Keeping young people safe online during the hyperconnected world of a pandemic: What can parents do?

An interview with Amber Hawkes, Head of Safety, Facebook Asia Pacific

03:51 PM | 10 Feb, 2021
Keeping young people safe online during the hyperconnected world of a pandemic: What can parents do?

DP- How important is the safety of young users on Facebook?

Amber Hawkes - Creating a safe environment where 3 billion people from all over the world can share and connect is critical and we take our responsibility seriously. 

 In 2019 alone, we spent more on safety and security than our entire revenue at the time of our IPO - more than USD$3.7 billion. Our content reviewers typically review more than 2 million pieces of content every day, and in the last few years, we have tripled the number of people working on safety and security to over 35,000. Of this, about 15,000 people are content reviewers. Of course, there will always be more to do - particularly when technology and online behaviours are constantly evolving. Our job is to continue our investment to stay ahead of this challenge.

DP - Can you please run us through Facebook’s Community Standards, especially regarding content regulation?

Amber Hawkes - Our Community Standards outline what is and is not allowed on Facebook. We aim to find the right balance between giving people a place to express themselves and promoting a safe environment. They cover a wide range of areas, and there is a number which is particularly important when it comes to Safety including Violent and Criminal Behavior, Suicide and Self Injury, Child Sexual Exploitation, Bullying and Harassment, Human Exploitation (including human trafficking), Privacy Violations, Hate Speech, Violent and Graphic Content, Cruel and Insensitive Content and Misrepresentation (using an inauthentic identity).

 We use a combination of artificial intelligence, reports from our Community and review by our teams to identify and review content against our Standards. Our team reviews content 24/7 in dozens of languages, and we have the ability to review in regional dialects in many countries. We have a network of local civil society partners around the world who can reach out to us via dedicated channels to alert us to emerging issues and provide essential context - including language support that we may not have.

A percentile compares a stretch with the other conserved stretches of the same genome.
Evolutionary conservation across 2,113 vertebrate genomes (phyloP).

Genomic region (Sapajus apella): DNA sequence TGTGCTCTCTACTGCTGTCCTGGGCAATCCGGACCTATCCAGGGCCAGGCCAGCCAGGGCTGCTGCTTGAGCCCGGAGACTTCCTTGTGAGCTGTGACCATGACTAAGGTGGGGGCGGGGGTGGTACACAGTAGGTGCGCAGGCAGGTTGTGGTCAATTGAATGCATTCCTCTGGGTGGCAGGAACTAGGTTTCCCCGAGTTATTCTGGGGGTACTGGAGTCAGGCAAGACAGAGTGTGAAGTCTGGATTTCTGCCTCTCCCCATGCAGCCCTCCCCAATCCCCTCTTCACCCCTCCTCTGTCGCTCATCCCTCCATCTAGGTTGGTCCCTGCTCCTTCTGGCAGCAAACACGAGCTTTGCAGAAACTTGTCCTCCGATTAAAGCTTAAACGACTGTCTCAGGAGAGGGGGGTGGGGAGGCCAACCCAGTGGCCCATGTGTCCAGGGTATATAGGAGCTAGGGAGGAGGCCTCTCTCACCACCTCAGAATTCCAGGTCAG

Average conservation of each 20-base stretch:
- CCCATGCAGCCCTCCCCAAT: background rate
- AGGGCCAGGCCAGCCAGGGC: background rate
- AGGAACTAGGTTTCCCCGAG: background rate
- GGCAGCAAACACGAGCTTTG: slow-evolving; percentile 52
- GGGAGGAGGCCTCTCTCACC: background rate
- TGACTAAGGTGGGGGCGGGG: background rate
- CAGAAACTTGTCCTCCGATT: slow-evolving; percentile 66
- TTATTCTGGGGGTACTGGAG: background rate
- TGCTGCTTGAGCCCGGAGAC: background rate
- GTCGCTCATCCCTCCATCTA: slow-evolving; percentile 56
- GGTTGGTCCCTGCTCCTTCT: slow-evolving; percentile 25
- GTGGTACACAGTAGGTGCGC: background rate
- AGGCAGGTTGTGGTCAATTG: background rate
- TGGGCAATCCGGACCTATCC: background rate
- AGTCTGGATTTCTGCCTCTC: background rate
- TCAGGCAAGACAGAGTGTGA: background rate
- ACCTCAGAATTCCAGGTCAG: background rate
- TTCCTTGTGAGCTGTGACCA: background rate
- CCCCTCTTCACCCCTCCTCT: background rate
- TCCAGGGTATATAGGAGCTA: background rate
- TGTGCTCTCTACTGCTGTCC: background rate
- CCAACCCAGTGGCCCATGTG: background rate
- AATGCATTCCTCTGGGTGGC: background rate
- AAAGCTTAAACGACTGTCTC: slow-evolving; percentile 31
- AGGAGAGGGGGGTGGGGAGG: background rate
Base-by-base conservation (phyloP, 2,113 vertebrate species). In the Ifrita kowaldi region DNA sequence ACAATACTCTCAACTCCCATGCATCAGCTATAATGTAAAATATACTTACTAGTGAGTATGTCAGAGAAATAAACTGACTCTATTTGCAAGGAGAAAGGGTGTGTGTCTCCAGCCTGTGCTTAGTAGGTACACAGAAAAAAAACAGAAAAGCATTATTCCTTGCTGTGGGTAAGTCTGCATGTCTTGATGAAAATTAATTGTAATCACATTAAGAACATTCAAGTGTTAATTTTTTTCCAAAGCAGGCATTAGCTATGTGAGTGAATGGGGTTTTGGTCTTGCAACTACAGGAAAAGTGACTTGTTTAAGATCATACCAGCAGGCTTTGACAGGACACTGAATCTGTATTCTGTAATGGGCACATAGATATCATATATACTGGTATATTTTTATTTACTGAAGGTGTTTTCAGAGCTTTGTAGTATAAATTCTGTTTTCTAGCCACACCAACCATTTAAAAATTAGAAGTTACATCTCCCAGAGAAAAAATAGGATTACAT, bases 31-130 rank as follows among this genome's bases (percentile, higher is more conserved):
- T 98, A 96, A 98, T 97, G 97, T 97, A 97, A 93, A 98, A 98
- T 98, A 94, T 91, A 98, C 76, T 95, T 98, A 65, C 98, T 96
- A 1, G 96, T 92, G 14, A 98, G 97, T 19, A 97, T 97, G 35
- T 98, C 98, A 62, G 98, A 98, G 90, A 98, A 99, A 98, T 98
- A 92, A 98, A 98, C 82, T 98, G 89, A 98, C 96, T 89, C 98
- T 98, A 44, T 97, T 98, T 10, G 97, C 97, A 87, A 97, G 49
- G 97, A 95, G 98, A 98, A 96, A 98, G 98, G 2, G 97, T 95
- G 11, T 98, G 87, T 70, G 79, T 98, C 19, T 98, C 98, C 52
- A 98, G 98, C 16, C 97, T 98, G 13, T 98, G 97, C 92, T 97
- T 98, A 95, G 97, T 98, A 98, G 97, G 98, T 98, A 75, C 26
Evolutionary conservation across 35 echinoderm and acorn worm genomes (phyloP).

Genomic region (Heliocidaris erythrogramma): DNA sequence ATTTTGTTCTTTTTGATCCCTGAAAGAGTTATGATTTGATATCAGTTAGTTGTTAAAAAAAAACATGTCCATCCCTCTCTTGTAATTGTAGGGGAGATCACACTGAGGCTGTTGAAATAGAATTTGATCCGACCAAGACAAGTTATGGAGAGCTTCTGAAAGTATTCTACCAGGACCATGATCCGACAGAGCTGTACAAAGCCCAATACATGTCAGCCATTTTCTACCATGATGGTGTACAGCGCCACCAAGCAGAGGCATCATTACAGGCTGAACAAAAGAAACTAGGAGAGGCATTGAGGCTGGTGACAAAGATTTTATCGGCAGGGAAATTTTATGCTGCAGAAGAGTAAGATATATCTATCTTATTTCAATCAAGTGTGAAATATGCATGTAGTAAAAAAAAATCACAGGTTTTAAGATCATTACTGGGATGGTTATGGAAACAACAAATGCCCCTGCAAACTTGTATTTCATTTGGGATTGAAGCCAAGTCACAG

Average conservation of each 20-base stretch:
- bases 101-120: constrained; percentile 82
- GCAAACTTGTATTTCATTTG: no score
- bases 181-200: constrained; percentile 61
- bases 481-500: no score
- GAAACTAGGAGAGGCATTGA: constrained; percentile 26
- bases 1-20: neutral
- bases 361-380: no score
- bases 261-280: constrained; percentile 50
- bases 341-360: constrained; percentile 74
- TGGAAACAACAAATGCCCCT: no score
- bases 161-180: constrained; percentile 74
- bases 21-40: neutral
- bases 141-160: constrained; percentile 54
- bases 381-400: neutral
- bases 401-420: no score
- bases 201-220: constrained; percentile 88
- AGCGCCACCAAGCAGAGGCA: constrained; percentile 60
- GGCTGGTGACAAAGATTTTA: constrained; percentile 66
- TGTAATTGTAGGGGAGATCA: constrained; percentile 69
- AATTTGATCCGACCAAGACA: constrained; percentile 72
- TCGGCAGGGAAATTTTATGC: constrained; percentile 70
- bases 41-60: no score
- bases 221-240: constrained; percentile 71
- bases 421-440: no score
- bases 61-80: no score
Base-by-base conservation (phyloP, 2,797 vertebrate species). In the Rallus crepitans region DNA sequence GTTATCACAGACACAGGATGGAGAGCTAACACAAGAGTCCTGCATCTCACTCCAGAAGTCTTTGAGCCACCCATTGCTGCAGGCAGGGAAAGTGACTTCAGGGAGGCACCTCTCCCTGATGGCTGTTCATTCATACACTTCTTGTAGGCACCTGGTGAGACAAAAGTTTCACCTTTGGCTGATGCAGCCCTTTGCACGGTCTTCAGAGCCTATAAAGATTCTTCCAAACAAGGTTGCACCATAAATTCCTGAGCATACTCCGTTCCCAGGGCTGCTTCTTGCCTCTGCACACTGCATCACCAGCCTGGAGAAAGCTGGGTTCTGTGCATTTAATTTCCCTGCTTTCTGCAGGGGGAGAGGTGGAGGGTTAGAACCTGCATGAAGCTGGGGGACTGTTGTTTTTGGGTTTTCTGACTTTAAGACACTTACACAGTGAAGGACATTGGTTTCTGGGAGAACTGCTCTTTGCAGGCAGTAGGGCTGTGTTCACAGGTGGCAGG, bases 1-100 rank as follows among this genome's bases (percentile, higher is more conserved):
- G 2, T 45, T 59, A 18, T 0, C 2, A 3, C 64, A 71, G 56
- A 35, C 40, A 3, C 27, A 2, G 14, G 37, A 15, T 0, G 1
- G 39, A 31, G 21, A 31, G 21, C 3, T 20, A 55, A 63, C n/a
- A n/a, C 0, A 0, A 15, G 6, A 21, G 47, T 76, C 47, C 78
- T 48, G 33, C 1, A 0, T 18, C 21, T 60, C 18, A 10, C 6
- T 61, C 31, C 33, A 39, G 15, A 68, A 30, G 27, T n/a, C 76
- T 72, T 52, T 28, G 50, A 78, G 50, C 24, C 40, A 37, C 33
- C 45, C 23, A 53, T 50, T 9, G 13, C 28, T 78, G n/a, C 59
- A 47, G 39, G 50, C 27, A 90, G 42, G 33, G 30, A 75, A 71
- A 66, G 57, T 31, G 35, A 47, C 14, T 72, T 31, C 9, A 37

DP - What are some key policies and tools Facebook has for young users? 

Amber Hawkes - We require everyone to be at least 13 years old before they can create an account on Facebook and in some jurisdictions, the age limit may be higher. We will delete the account of any person under the minimum age limit as soon as we become aware of it. 

 We've designed our platform to give people control over their own experiences including control over what they share, who they share it with, the content they see, and who can contact them. When it comes to teens, we’ve built in a number of additional protections to keep them safe. For example:

  • Advertising categories for teens are more limited than for people over 18 years of age
  • New accounts belonging to minors on Facebook are automatically defaulted to share with ‘friends’ only and their default audience options for posts do not include ‘public.’ If a minor wants to share publicly they must go to their settings to enable the option, and we remind them about the meaning of posting publicly
  • We keep face recognition off for minors 
  • We limit who can see or search specific information teens have shared, such as contact information, school, hometown or birthday
  • Messages sent to minors from adults who are not friends (or friends of the minor’s friends) are filtered out of the minor’s inbox 
  • We take steps to remind minors that they should only accept friend requests from people they know
  • Location-sharing is off by default for minors. When either an adult or minor turns on location sharing, we include a consistent indicator as a reminder that they're sharing their location

DP - Due to the pandemic, we saw a rapid rise in the number of time users, especially young people have been spending on social media. How is Facebook ensuring young people’s safety?

Amber Hawkes - We offer really easy ways for people to report content or accounts that make them feel uncomfortable and we will take action as soon as we identify any content that violates our Community Standards. Beyond that, we've introduced a series of new tools and resources to help keep young people safe on our platform, including:

  • The safety of young people on Instagram in particular – is our most important responsibility. We have built extensive controls, easy reporting, and utilized the best available technology to keep people safe on Instagram.